A true craftsman, the next musician has taken ride cymbals to new, uncharted levels.
3. Brian Blade
Brian Blade has said that “the beat is the internal dance, and only the cymbal can make that groove happen.” His ride cymbal work flawlessly demonstrates this.
Blade makes sure that the cymbals have a strong identity in his intuitive live performances and studio work. Known for cheetah-fast reflexes, he is capable of playing rhythms in extreme detail.
Blade started playing the violin at age nine, but switched to drums in his teens and moved from Shreveport, Louisiana to New Orleans after high school.
He soon became affiliated with jazz greats Ellis Marsalis, Harold Battiste and Alvin Red Tyler. Next, he moved to New York and played with renowned musicians from a variety of genres including Harry Connick, Jr., Beth Orten, Pat Metheny, Joni Mitchell, Wayne Shorter and Bob Dylan.
Blade is also leader of the Brian Blade and the Fellowship Band and is a member of the Wayne Shorter Quartet. Impressively, he has recorded over 150 albums and singles.
In 2008, he won the Modern Drummer Readers’ Poll for Best Jazz Drummer. In 2003, he won the ECHO Jazz Award for International Artist of the Year Drums/Percussion, and that same year he won the Grammy Award for Best Jazz Instrumental Album.
In 2016, he had the distinction of playing at the White House as part of the International Jazz Day Global Concert.
His talents have garnered plenty of accolades throughout the jazz community. Ryan Shaw of Learn Jazz Drums says, “Brian Blade is one of the best drummers alive and absolutely one of the best ever.
“His sense of time, his swing feel, his musicality, his dynamics and even his chops are unmatched. He truly brings whatever music he plays to a whole other level.”
Josh Teitelbaum of the 180drums blog enthusiastically agrees: “Brian Blade can do it all. As one of the most versatile drummers on the planet, he can swing his butt off, and then throw down a groove and sit in the pocket like no other. The conviction that Brian Blade plays with is undeniable.”
Check out this video of Blade in an amazing blur of motion… and enjoying the heck out of himself!
Blade has some sagely advice for rookie drummers: “Record yourself all the time. Then listen back and see what needs work.
“Listen for balance and sound.
“Also, that Bar Mitzvah at the Holiday Inn – take the gig! Keep playing, put yourself in situations and listen.”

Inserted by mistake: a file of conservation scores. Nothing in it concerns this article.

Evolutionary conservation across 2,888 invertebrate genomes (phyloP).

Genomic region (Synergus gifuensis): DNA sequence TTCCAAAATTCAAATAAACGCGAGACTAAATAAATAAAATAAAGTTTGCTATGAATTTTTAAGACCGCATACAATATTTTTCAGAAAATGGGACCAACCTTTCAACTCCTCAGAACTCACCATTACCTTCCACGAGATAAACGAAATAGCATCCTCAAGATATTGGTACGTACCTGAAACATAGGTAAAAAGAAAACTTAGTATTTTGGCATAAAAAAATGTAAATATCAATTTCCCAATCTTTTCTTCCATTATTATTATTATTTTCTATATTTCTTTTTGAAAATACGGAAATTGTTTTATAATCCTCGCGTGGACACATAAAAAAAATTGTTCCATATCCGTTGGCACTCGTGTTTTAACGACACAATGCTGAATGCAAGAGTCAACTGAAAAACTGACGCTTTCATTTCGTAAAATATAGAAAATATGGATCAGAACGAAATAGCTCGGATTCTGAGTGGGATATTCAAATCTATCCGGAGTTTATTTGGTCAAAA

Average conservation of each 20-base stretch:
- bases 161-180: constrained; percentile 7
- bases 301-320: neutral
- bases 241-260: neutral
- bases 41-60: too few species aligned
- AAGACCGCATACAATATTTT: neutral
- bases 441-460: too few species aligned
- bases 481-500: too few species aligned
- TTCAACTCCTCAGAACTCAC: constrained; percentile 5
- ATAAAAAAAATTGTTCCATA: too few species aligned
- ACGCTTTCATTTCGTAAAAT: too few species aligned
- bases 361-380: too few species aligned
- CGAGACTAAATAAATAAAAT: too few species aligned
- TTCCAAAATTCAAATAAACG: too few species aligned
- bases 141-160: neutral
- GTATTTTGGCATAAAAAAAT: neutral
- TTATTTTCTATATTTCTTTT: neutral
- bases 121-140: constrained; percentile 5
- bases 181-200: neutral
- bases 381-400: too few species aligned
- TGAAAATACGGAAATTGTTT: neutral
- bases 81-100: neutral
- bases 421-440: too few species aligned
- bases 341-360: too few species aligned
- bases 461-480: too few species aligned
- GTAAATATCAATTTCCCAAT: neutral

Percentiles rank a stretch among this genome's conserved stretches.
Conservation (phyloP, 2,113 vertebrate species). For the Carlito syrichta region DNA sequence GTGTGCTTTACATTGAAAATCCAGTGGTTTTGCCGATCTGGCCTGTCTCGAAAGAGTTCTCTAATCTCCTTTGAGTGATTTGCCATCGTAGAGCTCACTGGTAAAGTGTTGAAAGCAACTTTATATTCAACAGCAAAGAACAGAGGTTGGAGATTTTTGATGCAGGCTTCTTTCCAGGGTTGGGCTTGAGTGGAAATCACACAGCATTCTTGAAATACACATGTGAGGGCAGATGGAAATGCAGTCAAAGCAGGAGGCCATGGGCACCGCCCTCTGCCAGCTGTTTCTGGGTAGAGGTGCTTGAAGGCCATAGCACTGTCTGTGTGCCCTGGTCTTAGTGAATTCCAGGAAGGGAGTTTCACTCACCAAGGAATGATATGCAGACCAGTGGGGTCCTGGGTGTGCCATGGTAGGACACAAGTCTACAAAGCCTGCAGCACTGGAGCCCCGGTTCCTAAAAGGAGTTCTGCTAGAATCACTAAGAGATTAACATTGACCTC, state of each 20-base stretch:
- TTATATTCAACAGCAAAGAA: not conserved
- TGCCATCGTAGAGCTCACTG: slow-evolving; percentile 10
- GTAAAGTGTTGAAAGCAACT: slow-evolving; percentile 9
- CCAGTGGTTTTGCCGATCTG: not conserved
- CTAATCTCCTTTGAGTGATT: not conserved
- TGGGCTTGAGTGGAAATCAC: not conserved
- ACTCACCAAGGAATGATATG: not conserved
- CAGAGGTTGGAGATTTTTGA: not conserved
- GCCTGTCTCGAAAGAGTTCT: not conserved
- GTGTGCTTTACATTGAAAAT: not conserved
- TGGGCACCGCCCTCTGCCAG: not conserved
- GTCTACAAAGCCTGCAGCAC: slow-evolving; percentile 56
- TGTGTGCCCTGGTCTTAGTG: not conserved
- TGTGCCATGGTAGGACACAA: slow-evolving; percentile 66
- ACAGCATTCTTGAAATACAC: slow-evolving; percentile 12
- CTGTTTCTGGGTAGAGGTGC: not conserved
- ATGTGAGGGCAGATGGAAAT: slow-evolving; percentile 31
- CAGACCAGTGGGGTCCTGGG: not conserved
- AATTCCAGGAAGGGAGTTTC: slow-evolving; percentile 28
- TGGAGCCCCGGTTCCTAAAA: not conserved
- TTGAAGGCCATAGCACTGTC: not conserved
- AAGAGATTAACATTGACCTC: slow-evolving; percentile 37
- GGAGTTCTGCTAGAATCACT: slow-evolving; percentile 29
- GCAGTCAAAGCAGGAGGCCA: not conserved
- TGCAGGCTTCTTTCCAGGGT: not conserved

Next is a drummer who raised the bar for hi-hat playing.
4. Carter Beauford
Carter Beauford of the Dave Matthews Band works magic with his cymbals, particularly his hi-hat. He blends myriad grooves and wicked syncopation into his hi-hat work.
Beauford is also one of the most famous cymbal players to use open-handed drumming. (Open-handed drumming is a technique in which the drummer doesn’t cross hands when playing the hi-hat and snare.) He can also play ambidextrously.
Beauford was barely out of diapers when he felt the calling to become a drummer. When he was three, his dad took him to a Buddy Rich concert and he became entranced with the musician.
Even at that tender age, he said the performance, “put the icing on the cake for me as far as what I wanted to do. Believe it or not, I knew what I wanted to do then.”
He wasn’t kidding. By age nine, he was playing in a jazz fusion group with a local legend, Big Nick Nicholas, who was friends with John Coltrane.
He ended up in a Richmond, Virginia jazz fusion band called Secrets, and from there he went on to join forces with Dave Matthews.
Beauford has lent his talents to albums by luminaries including Carlos Santana, Vertical Horizon, Blues Traveler’s John Popper, Victor Wooten and Rashawn Ross. As of 2018, the Dave Matthews Band sold 38 million CDs and DVDs, and their 2018 release, Come Tomorrow debuted at No. 1 on the Billboard Charts. They also have numerous mega-platinum albums.
Beauford, individually, won the 2003 Modern Drummer Readers Poll for Best Pop Drummer and the 2003 Modern Drummer Readers Poll for Best Recorded Performance. In a 2010 Rolling Stone Readers Poll for the Greatest Drummers of All Time, he was ranked No. 10.
Dave Matthews had this to say about his bandmate: “He’s a very intelligent musician and a craftsman of his instrument. There are many musicians who are able to show everything they can do, but there are not very many who can make you understand what they are doing.”
In the Sonicbids blog, Jesse Sterling Harrison enthuses, “He has the ability to go from backbeat to powerful solo to tasteful ambience, all within the same song.”
Enjoy Beauford’s renowned hi-hat technique in this video.
The ambidextrous musician’s advice to novice drummers? “Whatever you can do with the right hand, make sure you can do with the left hand. It just opens up so many doors for you.”